Jacobs instructs readers to replace incorrect, unhelpful thoughts about sleep — “I’m going to be a wreck tomorrow” — with more accurate and productive thoughts — “I’ll feel sleepy, but I’ll be able to do what I need to get done.” For example, take the idea that “I need to get eight hours of sleep or I’ll feel awful.” Jacobs points out research showing that humans have a “core sleep” requirement of about five-and-a-half hours (which is what most insomniacs get, according to sleep studies). If you get your core sleep, you can function well enough — you just may feel extra sleepy or a little irritable. So instead of thinking, “I need eight hours — or else,” you can think to yourself, “I’ll be fine because I’ll probably get my core sleep.”
Knowing these facts helps minimize the anxiety you feel about sleep that keep you awake. They haven’t completely cured my insomnia, but these strategies have made a significant difference for me on nights when I would otherwise not sleep because I’m worrying about sleep.
One question that almost always comes up when I mention I have insomnia to friends is, “Do you take anything for it?” Yes and no. I have in the past, during times of desperation when my sleep is so completely wrecked, and my mind so completely lost, that I feel as if I’ve exhausted all other options. In those times, a 30-day prescription of sleep medication with zero refills has helped to reset my schedule. It takes about a week of consistent sleep to feel like myself again, and the medication feels like a godsend. Which is exactly why I refuse to take it regularly.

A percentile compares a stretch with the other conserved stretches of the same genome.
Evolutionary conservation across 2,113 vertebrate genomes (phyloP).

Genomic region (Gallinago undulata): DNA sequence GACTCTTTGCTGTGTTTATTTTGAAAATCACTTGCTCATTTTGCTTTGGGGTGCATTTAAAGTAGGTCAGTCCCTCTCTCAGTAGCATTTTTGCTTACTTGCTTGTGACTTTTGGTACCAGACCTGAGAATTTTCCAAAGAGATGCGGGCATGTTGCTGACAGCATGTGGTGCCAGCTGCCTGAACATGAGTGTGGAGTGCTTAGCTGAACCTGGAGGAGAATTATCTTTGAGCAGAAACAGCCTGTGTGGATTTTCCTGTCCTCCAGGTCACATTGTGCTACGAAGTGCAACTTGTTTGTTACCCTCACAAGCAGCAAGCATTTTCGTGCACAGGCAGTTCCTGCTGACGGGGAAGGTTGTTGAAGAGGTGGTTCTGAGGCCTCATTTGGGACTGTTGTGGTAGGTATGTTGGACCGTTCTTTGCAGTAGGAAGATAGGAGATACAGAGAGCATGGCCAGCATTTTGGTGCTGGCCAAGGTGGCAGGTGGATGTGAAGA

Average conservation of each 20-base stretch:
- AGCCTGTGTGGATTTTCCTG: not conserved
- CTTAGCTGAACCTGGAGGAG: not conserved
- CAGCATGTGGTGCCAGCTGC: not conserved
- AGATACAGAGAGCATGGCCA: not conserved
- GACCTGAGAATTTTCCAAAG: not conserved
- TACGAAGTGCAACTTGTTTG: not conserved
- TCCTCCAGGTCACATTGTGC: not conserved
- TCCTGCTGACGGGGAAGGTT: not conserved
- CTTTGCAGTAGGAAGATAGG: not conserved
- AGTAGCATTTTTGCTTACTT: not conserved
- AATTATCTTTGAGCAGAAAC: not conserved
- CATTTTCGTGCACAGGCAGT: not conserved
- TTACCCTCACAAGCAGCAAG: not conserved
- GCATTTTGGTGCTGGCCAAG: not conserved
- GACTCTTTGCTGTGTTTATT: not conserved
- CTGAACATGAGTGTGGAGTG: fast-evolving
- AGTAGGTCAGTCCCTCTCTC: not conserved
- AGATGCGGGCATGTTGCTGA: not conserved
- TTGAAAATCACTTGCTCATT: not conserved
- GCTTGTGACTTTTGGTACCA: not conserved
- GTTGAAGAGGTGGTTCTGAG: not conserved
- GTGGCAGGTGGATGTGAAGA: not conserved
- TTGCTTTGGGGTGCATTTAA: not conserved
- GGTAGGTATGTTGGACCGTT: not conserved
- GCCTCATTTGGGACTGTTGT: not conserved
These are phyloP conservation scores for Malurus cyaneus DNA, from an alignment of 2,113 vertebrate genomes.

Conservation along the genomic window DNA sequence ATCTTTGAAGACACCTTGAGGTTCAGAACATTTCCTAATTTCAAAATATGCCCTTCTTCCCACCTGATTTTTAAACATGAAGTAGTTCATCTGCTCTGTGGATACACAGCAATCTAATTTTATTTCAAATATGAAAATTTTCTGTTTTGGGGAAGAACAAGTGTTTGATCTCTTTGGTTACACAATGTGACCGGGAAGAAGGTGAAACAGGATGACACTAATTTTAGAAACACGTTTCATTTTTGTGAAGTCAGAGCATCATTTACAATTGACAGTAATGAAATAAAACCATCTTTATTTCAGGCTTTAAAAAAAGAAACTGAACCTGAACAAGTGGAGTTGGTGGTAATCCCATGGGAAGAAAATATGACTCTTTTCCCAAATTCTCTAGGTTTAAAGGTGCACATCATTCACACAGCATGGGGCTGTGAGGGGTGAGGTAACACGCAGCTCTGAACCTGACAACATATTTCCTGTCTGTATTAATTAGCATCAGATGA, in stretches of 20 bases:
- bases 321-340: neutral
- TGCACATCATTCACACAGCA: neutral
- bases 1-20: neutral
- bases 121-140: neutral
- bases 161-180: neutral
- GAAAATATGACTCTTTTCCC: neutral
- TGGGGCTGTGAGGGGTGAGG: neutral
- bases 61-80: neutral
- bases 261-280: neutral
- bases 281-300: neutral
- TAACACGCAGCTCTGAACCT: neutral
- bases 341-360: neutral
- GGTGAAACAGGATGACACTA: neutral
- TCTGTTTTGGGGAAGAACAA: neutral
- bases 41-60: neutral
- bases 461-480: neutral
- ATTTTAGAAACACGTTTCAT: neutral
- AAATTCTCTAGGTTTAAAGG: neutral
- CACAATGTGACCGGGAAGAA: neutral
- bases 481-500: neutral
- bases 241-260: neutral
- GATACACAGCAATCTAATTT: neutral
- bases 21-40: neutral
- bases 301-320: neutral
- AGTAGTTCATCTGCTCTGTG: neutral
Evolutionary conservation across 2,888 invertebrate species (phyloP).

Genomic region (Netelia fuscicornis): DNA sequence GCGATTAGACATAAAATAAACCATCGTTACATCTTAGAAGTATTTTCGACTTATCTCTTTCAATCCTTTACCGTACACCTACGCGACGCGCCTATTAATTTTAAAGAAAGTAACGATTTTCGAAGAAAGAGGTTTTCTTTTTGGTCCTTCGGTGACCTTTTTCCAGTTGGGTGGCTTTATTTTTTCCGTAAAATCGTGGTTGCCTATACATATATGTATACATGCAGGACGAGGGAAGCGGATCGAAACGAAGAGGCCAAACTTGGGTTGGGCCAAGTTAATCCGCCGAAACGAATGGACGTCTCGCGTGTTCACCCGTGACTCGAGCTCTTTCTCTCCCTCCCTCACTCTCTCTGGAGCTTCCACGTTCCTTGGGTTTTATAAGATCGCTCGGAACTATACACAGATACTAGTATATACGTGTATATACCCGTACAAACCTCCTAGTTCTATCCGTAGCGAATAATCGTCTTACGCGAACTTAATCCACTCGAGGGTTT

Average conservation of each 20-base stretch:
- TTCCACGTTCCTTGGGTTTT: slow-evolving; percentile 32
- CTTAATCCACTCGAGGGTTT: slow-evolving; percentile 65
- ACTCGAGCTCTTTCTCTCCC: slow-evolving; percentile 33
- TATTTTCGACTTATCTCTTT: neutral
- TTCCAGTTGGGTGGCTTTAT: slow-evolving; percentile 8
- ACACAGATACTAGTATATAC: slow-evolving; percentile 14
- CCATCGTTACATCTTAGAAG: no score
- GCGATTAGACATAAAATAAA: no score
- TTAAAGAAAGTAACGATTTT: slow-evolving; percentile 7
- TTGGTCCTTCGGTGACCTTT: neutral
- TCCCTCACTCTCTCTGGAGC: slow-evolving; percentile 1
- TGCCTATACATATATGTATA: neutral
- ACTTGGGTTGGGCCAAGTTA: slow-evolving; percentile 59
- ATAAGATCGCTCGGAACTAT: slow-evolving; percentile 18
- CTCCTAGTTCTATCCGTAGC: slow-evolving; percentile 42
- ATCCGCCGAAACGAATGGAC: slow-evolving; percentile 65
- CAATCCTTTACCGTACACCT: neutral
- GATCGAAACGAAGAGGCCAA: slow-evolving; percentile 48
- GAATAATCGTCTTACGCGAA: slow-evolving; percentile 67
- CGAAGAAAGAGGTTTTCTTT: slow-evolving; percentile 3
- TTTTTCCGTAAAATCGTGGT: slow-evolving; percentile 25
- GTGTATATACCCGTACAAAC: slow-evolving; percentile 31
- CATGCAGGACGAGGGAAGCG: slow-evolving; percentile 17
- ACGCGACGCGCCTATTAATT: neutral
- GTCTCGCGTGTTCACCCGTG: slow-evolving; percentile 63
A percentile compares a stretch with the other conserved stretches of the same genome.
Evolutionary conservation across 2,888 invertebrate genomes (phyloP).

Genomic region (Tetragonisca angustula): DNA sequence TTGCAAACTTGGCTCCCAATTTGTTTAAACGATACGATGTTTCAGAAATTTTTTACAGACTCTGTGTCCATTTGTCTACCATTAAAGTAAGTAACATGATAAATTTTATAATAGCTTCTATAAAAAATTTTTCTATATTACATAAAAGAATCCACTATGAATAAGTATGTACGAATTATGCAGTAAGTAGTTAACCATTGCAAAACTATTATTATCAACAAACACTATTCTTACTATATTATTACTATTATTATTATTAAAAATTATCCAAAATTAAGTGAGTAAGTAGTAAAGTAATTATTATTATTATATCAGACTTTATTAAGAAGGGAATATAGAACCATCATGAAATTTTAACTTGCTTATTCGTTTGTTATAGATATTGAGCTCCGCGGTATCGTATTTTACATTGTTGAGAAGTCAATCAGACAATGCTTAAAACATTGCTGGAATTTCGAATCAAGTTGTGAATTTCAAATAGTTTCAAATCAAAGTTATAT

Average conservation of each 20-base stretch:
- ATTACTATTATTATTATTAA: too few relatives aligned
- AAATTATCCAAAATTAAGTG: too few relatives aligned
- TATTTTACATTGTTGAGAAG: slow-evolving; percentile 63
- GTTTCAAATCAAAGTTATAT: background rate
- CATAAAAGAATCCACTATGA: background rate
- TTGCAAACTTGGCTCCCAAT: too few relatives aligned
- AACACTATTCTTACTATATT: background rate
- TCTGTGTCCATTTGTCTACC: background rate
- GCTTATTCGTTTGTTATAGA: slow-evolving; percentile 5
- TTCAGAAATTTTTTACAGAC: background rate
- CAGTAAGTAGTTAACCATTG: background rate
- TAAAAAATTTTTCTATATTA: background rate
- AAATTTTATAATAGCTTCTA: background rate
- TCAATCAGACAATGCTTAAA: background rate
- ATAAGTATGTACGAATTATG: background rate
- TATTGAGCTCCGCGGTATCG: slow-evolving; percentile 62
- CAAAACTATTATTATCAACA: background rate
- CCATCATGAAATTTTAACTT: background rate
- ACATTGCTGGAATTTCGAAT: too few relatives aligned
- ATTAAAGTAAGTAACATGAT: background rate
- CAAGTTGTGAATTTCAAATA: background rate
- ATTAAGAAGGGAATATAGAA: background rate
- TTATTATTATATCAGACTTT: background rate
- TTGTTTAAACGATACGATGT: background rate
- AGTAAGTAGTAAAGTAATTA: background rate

Sleep medications are extremely controversial, and I can see why. On one hand, sleep is a vital part of our physical, mental, and emotional well-being. On the other, it’s easy to need the medication to fall asleep (and/or feel like you do), which can make it very hard to get off it.
I’m not here to debate the use of sleep medication, but I will share my experience for those who might be considering meds. After one particularly stubborn and frustrating five-month-long stretch of insomnia, I visited a new primary care doctor. I had just moved across the country and changed jobs, and was recently engaged and planning a wedding — just the type of stress superstorm that keeps a worrywart like myself awake.
I explained my situation to my new doctor, expecting a scrip for something … and she suggested Benadryl and relaxing before bedtime. When I saw her the next month and explained that no amount of Benadryl helped, she still didn’t prescribe me sleep medication. And for that, I am eternally grateful. Because once the life stressors were under control (the new home arranged, the wedding budget set, the new job going well) my sleep returned to normal on its own. Who’s to say for sure, but had she prescribed me medication, I would have likely experienced another round of sleep anxiety centered around getting off the pills.
Nowadays, my sleep still isn’t great, but it usually isn’t terrible, either. Fortunately, I have found a few things that help immensely. My bedroom has Alaska-during-the-summertime-level blackout curtains over the windows, which are even clothes-pinned to the window frame to prevent light from seeping in. I splurged on high-quality organic cotton sheets from Gaiam, which dry super-quickly — important since my husband and I tend to sweat a lot at night and both easily overheat.
A lot of insomniacs dread going to bed, which starts the sleep anxiety spiral. So beyond the logistics of a dry, cool, and comfy bedroom, I’ve also made it a place I want to be at night. A cute lamp that I picked up from Salvation Army fit with a soft white bulb gives the room a warm, homey feel. I’ve trained my love-bud cat to come in at night for petting when I call, “Kitty! Bedtime snuggles!” I’m currently reading The Hitchhiker’s Guide to the Galaxy, a humorous sci-fi classic, before bed, a few pages at a time. And for bad nights, my favorite stuffed animals sit within arm’s reach, just as they did when I was a child.
I may never be free of sleepless nights. but I’m not as afraid of them anymore. And that’s made a world of difference.